During tough times companies review their expenses to see where they can cut in order to survive. Not wanting to touch headcount (your biggest operating expense), you typically look to cut travel and marketing (your next two biggest expenses). Both are essential for getting to your customers and creating demand for your product. But who says it has to be cut? Why not spend wiser? Now is a good time to introduce Travel Guidelines so you can better manage and control your travel expenses.
When it comes to writing Travel Guidelines, questions about mileage rate are always popular, but I also get a lot of questions about reasonable daily meal allowances.
What is an acceptable meal per diem?
Best practice in the United States has always been to follow what government civilians are allowed to spend while traveling. For travel within the United States this information is provided by the US General Services Administration Meals & Incidental Expense (”M & IE”) rates. These meal and incidental rates mostly fall between US$45 - $65 per day for various cities (at the time of this writing).
Given the M & IE rates, best practice is US$55 per day for meals when traveling within the United States.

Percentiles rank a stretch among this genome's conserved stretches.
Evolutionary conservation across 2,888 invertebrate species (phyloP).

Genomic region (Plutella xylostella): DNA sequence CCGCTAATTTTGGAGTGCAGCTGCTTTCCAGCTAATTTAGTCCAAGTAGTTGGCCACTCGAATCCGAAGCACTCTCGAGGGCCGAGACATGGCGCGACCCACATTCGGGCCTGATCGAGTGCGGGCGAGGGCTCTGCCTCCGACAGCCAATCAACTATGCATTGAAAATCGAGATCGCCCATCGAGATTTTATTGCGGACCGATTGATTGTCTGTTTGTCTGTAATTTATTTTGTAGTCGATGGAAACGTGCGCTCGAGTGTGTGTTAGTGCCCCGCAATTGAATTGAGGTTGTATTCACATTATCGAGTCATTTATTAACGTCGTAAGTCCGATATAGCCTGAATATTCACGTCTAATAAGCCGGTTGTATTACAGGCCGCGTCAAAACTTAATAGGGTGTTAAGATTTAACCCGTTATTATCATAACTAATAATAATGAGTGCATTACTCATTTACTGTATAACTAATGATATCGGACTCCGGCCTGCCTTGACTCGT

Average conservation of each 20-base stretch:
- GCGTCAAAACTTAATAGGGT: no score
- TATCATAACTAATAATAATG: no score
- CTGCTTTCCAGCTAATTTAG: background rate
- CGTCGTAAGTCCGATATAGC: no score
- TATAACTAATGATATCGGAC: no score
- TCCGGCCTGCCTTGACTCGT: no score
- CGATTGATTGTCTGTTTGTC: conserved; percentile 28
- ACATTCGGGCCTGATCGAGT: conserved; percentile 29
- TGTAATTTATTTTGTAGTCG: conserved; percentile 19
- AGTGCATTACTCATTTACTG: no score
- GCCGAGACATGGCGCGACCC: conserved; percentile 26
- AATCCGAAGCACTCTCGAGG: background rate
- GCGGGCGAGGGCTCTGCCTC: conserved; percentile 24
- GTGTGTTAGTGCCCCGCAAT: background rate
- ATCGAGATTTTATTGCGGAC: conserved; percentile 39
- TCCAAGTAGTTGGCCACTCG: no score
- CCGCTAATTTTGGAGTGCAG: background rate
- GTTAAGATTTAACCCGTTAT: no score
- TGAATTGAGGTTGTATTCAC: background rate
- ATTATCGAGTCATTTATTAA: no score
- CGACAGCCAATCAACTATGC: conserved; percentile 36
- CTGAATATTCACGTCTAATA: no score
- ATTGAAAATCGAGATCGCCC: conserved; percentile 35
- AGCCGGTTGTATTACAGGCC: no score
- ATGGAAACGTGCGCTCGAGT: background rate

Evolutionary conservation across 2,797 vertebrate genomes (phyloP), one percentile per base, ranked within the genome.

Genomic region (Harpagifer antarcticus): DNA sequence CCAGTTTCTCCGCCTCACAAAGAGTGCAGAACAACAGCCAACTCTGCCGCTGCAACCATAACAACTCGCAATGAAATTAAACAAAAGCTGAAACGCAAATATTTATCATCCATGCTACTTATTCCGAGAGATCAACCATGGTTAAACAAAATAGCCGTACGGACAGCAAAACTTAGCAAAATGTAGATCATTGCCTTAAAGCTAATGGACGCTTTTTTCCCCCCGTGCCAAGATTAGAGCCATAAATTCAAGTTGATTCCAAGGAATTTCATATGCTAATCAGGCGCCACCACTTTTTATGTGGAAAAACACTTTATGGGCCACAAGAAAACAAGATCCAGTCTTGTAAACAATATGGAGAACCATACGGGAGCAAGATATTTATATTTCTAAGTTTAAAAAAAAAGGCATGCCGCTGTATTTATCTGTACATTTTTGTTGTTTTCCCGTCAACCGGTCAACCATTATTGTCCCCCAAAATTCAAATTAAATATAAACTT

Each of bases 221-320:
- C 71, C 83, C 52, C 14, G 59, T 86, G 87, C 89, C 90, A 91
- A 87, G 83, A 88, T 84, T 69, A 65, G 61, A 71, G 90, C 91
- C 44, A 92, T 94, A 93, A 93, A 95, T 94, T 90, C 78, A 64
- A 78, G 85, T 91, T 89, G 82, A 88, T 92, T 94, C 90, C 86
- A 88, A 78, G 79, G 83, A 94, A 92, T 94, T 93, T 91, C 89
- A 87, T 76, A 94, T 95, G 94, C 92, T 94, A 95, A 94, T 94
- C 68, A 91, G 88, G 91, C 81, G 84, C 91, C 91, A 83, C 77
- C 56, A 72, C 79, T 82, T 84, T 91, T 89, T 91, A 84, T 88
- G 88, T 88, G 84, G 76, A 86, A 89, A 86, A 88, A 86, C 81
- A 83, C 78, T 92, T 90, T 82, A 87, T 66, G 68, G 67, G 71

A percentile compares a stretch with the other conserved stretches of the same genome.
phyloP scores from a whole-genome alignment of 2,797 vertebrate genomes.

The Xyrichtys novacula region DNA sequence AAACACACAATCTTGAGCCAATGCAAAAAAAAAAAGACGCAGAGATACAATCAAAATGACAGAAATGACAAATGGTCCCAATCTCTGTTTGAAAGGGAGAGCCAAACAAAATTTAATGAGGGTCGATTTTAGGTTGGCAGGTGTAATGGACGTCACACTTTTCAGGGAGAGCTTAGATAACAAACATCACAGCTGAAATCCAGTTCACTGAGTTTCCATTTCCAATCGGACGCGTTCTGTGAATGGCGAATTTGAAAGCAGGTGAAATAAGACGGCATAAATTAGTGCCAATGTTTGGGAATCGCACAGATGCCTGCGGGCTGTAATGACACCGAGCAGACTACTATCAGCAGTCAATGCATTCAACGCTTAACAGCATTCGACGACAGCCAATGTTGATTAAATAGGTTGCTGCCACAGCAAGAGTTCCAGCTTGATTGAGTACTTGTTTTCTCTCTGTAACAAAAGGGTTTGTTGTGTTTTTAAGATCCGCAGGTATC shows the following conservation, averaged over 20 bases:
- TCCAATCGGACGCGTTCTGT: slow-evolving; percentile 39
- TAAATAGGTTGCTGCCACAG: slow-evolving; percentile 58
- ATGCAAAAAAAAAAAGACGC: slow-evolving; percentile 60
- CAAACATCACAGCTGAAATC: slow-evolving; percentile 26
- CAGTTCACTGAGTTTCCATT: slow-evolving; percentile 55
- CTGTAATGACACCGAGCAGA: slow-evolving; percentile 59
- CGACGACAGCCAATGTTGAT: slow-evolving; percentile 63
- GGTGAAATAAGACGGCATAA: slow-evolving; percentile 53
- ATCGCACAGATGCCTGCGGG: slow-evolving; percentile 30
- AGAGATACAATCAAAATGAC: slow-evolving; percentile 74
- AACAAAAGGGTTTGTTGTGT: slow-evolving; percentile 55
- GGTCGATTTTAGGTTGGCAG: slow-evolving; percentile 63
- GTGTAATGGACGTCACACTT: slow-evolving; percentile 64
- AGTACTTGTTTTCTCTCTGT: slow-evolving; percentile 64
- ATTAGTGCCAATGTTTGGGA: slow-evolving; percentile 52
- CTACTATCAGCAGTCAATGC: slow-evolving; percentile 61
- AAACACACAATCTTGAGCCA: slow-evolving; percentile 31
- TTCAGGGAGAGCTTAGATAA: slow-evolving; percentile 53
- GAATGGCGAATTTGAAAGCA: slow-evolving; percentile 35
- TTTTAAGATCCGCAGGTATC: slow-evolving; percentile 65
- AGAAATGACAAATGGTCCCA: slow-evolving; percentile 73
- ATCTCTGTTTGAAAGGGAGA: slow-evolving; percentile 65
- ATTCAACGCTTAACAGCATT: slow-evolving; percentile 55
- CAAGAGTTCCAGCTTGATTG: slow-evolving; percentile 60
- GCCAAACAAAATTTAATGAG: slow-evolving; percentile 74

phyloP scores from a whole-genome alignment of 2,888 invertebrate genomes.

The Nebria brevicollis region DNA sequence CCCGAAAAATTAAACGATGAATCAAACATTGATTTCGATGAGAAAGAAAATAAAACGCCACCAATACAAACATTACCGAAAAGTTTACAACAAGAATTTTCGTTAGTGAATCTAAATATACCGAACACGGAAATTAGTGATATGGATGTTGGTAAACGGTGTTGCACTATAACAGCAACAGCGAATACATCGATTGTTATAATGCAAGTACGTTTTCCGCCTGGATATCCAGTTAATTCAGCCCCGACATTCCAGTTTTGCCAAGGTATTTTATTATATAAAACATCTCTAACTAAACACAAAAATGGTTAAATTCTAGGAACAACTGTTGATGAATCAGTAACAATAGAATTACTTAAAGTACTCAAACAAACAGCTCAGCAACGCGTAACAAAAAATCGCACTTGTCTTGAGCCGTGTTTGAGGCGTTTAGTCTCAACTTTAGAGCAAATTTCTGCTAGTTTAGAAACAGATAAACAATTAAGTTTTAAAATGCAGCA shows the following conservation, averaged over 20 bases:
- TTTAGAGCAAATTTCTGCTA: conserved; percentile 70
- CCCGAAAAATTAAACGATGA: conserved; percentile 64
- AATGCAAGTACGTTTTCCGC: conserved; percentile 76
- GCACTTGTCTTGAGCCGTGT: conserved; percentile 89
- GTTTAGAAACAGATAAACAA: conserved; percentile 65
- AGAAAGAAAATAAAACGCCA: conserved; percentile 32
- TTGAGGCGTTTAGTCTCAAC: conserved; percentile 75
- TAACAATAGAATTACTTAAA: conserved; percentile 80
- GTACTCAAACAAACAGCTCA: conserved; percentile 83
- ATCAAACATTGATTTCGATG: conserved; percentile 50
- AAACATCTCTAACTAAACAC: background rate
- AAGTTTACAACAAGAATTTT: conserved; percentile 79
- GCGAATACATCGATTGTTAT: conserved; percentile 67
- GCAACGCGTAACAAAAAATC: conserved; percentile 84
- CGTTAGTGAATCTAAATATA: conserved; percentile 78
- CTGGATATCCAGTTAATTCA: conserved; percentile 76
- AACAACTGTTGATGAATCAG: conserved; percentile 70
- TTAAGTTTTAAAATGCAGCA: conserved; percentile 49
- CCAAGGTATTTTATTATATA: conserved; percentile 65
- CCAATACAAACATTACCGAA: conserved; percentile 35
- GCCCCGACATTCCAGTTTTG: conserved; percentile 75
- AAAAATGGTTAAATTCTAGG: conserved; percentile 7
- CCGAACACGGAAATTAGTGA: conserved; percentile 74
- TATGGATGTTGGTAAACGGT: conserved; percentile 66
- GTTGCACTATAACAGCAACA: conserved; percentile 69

In Canada, the standard is roughly set by the Canada Revenue Agency (”CRA”). I say roughly because the guidance they give is either (1) provide detailed receipts for everything or (2) they will allow you to claim C$17/meal or C$51/day without receipts (at the time of this writing). Since tracking all those receipts for your expense reporting can be costly for a small company, most companies just use the CRA guidance:
Make it a flat C$55 per day for meals when traveling within Canada.
For travel outside North America, the US Department of State provides the best guidance for per diems. For instance, if you look up the Foreign Per Diem Rates by Location, select country ‘France’ and look at the city of Paris, you will note that the M & IE Rate currently is US$178. Then you have to go back to Appendix B (breaks out meals from the rest of the incidentals) and you will see the meal per diem is US$143 for a US$178 M & IE Rate. This per diem includes meal, taxes and tip. Take into consideration foreign exchange and that’s approximately 100 Euros per day.
Hopefully, by introducing a little structure, you can manage costs better when it comes to discretionary travel expenses and get you a wee bit more run rate to survive these tough times.
Don’t feel like writing Travel Guidelines? Business Ready has created a draft template to get you started. Check it out here.